Test & Measurement

Understanding noise figure in RF systems

22nd February 2017
Joe Bush

Modern receiving systems, be they satellite TV set-top boxes or mobile phones in low coverage areas, are increasingly required to capture and process very weak signals. The challenge for these systems is to do so despite the noise the signals pick up in the atmosphere, and from the receivers’ own electronics. Giovanni D’Amore, Marketing Brand Manager, Keysight Technologies explains.

One of the best ways of understanding the impact of noise in a system is to focus on a characteristic called ‘noise figure’, which can be used to measure how much noise each component in a system, as well as the overall system, creates. Noise figure is widely used to compare the noise performance of various aspects of a system, such as amplifier designs or transistor types.

Controlling the noise figure of a receiver is important, because it is usually more cost effective to do this than increase the broadcast signal power or the size of the receiving antenna to achieve the same signal to noise (S/N) ratio. For example, reducing the noise figure of the low noise amplifier (LNA) used in a satellite receiver by 1dB has about the same effect as increasing the diameter of its antenna by 40%, with all its attendant cost and mounting issues.

The output S/N ratio of a receiver depends on the input S/N ratio and the noise figure. In terrestrial systems, the input S/N ratio is a function of the transmitted power, transmitter antenna gain, atmospheric transmission coefficient, atmospheric temperature, receiver antenna gain and receiver noise figure. Lowering the noise figure of the receiver has the same effect on the output S/N ratio as improving any of these quantities.

Controlling noise is also an important part of transmitter design, especially if a noisy base station transmitter design would degrade the S/N ratio of adjacent channels.

Figure 1. How noise figures are calculated in multi-stage systems

Sources of noise
Thermal noise arises from vibrations of conduction electrons and holes. The power delivered by a thermal source into an impedance matched load is kTB watts, where k is Boltzmann’s constant (1.38x10-23 joule/K), T is the temperature in K, and B is the system’s noise bandwidth. The available power into a matched load is directly proportional to this bandwidth.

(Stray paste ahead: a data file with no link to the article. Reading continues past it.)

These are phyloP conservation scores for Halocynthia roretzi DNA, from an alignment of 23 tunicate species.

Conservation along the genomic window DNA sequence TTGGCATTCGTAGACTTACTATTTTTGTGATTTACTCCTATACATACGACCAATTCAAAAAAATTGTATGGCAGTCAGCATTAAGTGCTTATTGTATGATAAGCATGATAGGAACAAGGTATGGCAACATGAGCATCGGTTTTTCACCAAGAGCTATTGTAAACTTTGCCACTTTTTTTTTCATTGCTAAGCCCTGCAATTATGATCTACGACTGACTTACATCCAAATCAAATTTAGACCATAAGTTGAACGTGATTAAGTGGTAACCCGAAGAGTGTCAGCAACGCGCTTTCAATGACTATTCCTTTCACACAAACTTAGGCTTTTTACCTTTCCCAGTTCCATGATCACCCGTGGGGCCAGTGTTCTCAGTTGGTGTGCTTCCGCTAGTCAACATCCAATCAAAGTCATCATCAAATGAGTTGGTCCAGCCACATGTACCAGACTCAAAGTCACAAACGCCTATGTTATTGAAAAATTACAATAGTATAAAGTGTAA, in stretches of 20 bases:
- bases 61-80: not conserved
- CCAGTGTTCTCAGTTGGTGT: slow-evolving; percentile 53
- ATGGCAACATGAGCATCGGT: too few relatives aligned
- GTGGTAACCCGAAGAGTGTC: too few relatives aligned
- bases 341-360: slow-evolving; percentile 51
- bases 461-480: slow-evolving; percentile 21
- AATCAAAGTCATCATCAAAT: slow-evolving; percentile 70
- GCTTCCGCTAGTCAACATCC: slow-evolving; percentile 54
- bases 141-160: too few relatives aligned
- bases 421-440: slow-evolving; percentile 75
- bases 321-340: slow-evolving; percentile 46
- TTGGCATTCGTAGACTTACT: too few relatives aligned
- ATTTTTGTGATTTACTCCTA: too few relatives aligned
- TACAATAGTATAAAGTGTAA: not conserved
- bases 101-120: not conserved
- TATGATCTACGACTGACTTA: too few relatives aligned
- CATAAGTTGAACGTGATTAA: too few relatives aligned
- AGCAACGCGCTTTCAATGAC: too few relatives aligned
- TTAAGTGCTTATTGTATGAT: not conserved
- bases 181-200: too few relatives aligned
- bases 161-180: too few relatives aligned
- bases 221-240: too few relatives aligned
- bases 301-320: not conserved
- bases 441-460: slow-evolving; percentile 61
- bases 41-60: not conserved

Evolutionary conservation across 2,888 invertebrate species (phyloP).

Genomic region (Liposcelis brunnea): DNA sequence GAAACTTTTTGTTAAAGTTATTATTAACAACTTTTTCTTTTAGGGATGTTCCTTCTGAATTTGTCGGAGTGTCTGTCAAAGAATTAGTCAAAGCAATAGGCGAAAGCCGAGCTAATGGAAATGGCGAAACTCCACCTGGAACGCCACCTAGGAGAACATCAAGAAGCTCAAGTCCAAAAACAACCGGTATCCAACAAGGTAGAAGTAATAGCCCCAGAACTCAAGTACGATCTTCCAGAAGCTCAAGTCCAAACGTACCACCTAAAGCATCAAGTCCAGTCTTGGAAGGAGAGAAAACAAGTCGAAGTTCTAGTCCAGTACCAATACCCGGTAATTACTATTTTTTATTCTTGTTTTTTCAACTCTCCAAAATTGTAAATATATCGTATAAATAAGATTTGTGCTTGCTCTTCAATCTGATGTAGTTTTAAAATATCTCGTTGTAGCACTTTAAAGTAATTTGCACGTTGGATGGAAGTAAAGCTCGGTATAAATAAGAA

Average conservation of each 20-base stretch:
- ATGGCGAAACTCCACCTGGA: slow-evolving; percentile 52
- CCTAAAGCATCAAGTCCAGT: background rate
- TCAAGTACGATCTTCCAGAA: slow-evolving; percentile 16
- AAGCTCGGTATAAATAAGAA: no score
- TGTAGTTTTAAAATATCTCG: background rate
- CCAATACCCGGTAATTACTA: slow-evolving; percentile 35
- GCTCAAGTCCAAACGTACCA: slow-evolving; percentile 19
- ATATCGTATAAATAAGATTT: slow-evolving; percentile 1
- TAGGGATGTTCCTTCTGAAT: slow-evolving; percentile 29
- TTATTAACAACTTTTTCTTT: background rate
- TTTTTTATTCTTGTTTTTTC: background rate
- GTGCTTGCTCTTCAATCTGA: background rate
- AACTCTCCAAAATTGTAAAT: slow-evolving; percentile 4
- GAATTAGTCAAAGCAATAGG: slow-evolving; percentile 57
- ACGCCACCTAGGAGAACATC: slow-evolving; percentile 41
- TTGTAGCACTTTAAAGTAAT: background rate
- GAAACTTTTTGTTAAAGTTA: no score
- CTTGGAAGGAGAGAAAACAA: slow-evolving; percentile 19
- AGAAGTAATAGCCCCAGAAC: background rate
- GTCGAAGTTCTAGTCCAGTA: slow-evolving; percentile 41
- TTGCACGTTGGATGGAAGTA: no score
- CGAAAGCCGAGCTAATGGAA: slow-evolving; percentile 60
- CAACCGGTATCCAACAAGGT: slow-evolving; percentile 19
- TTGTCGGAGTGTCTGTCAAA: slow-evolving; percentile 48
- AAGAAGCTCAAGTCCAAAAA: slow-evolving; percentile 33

Shot noise arises from the quantised nature of current flow, and from phenomena such as the generation and recombination of hole/electron pairs in semiconductors, or the division of emitter current between the base and collector in transistors. These noise generating mechanisms produce equal power density across the RF and microwave frequency range.

Industry often refers to the ‘noise temperature’ of a device, Te, to represent the combined noise power of all these mechanisms as if it were a pure thermal source of that temperature.

What is a noise figure?
The basic definition of noise figure is that it is the ratio F of the input S/N ratio to the output S/N ratio, and therefore represents the degradation of the S/N ratio caused by the system through which the signal passes.

Noise figure is independent of gain, because a perfect amplifier that generates no noise would amplify noise and signal equally. In reality, almost all amplifiers add noise and the extent to which they do this is characterised by the amplifier noise figure. Noise figure is also independent of the input signal level, at least for as long as the amplifier is working linearly.

However, a system’s noise figure is dependent upon the temperature of the source that excites the network, because the noise generated by that source is usually related to its temperature. The IEEE has adopted 290K as the standard temperature at which noise figure should be determined.

Noise figure is also generally a function of frequency, but independent of bandwidth. It is commonly expressed as NF = 10 log F, where, to reiterate, F is the ratio of input to output S/Ns.

Noise characteristics of two-port networks
One reason why noise figure is such a useful measurement in design is that it can be applied to both individual components, such as a transistor amplifier, and to complete systems, such as a receiver.

The overall noise figure of the system can be calculated if the noise figures and gains of each system components are known.

In Figure 1, the output noise consists of:

  • The kToB source noise (where k is Boltzmann’s constant, To is the temperature in Kelvin, and B the system’s noise bandwidth) amplified by both gains, G1 and G2.
  • Plus the first amplifier’s output noise, Na1, amplified by the second gain G2.
  • Plus the second amplifier’s output noise, Na2.

The noise power contributions may be added since they are uncorrelated.